A few weeks ago I was invited to come out to Tennessee and see first hand how George Dickel is made. I packed up my camera and hopped on plane to Nashville; eager to see the birthplace of one of my favorite American whiskies. Which I’m not just saying because it sounds like “the thing to say” right here.
As I’m writing this I have a glass of the No. 12 to the right of me and I can count 11 bottles of George Dickel on the whiskey shelves in my apartment. To say I genuinely enjoy the stuff might be a bit of an understatement. However, that’s not what you’re here to read about so lets get out of my apartment and get our whisky loving selves down to Tullahoma, Tennessee. Home of the George Dickel Distillery!
When visiting the George Dickle distillery the first thing to note is that it’s about an hour – hour and a half away from Nashville, so get an early start because you’re going to be on the road for a bit. The second thing to note is that the drive out there is beautiful. Living in Los Angeles you don’t get to see country side like that too often and in a small way it made me miss aspects of my old homes in Utah and Wyoming… but only for a second.
We started our tour in the Visitor’s Center where we took a look at some of the old memorabilia from Dickel days gone by. This is also where we first met our tour guide to-be, their master distiller Allisa Henley. After chatting a bit about where we were all from, how we’re liking Nashville, who we write for (I was there with a group of other bloggers) and the usual pleasantries we stepped outside for a little bit of GD history next to the bust of Mr. Dickel himself.
It was interesting to hear what Allisa had to say about the history and backstory of the whisky and the distillery. The thing that stuck out to me most wasn’t when she talked about him as a whisky rectifier, but him as an an entrepreneur. Ole’ George owned all kinds of businesses all over Nashville and it was that tenacity and entrepreneurial spirit that helped Cascade Hollow whisky spread (wasn’t called Dickel till 1964).
After a quick Q&A we headed across the street to the distillery which was placed on the National Register of Historic Places in 1994. This is the first major distillery I’ve ever been in andI was plenty excited. Sure I’ve been to High West back in Utah, but that was before they got the setup they have now. This was a major operation with historical significance and while I’m not a religious person, the exact opposite one might say, for me it was like going to church when I walked through the doors and into the distillery.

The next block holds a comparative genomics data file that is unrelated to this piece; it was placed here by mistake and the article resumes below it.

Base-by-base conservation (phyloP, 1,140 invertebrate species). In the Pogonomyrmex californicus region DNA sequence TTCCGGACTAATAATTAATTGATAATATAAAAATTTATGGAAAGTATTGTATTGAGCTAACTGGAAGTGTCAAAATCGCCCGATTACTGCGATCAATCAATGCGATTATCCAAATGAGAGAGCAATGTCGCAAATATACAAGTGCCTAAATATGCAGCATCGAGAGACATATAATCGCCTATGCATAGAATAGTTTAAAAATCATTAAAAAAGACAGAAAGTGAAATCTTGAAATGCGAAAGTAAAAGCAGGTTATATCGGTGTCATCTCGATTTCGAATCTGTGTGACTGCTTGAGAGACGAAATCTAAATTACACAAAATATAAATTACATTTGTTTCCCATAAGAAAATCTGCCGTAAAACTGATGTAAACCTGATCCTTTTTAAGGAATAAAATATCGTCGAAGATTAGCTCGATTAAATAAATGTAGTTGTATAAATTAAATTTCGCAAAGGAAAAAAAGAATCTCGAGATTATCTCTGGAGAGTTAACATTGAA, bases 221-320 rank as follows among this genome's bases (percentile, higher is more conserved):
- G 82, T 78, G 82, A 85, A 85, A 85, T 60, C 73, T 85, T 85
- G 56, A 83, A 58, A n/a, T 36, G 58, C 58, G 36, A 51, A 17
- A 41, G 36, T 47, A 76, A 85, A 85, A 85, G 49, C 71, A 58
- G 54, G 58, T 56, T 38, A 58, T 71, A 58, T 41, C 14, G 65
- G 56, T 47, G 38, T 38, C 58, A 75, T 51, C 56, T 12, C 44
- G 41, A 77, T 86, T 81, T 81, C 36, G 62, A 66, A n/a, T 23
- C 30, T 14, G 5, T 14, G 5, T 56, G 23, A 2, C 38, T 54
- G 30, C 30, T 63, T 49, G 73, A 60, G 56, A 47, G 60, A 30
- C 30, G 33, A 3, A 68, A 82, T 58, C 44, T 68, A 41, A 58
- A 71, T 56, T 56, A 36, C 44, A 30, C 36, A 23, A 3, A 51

Directly to our left as we walked through the door is Mash Tub No. 2 which is almost as big as the guy who runs it. Affectionately known as “Big Daddy” we watched him and his cohort work while listening to Allisa describe the process of what was going on inside the massive mash tubs. In a nut shell, this is where the mashbill (84% corn, 8% rye and 8% barley) is mixed with water and heated. This is where the enzymes found in malt start to break down the starch in the corn and rye and turns it into sugar creating the wort.
We then went upstairs where directly to our left Fermenter No. 2 was being filled with fresh wort. This is where the yeast gets added and is left to it’s own devices to eat sugar, excrete ethanol and fart CO2. I’m not being crass, that’s literally what the magical little guys do. After the Wort has fermented for about 3 days it’s then filtered and transferred over to the beer well where it sits patiently waiting to be distilled.
Fermentation creates heat and when it comes to tiny organisms like yeast that can be a bad thing. Much like me, the poor little guys don’t get much done when gets around 85 degrees so the folks at George Dickel use the crazy looking machine above to monitor the temperature inside their vats. No computers here man. The only way this could get more old school is a thermometer on a stick.
From there we went up a few steps to see where the grain was brought in to the distillery to be weighed and then milled. Again, there are no computers used here. Just some huge tanks they fill with grain and then weigh using the manual scale above. The weights are recorded on a sheet of paper and when everything matches up the way it should it’s milled together and then dropped into one of the mash tuns below. Then it was on to the stillhouse.
Here Allisa walked us through the process of them steam heating their massive column still where the distiller’s beer gets it’s 2x distillation and becomes white whisky. Which is to say the stuff that will be put into the barrels later on. Here we got to rub a little of the fresh-off-the-still new make on our hands and smell the rich vanilla and cornbread aroma of the new make. It was delightful.
At most other distilleries this fresh new make would then head off to barreled, but like it’s neighbor down the road, Jack Daniel’s, George Dickel utilizes the Lincoln County process which means the new make gets a charcoal mellowing before being barreled. Huge metal vats are filled with charcoal that they make there at the Distillery (which is schlepped up the stairs by hand in big bags). At the top and bottom are layers of perforated metal sheeting and wool blankets that help ensure the even distribution and filtration of the chilled spirit.
After several days of mellowing and filtering the spirit is ready for barreling and that’s where the H.R.Geiger looking spots above come into to play. Barrels are filled, by hand, 2 at a time. After filling they’re loaded up on a truck and then they head for the hills… which is where their rick house is. It’s also where we’ll be picking this tour back up tomorrow. So stay tuned for part 2!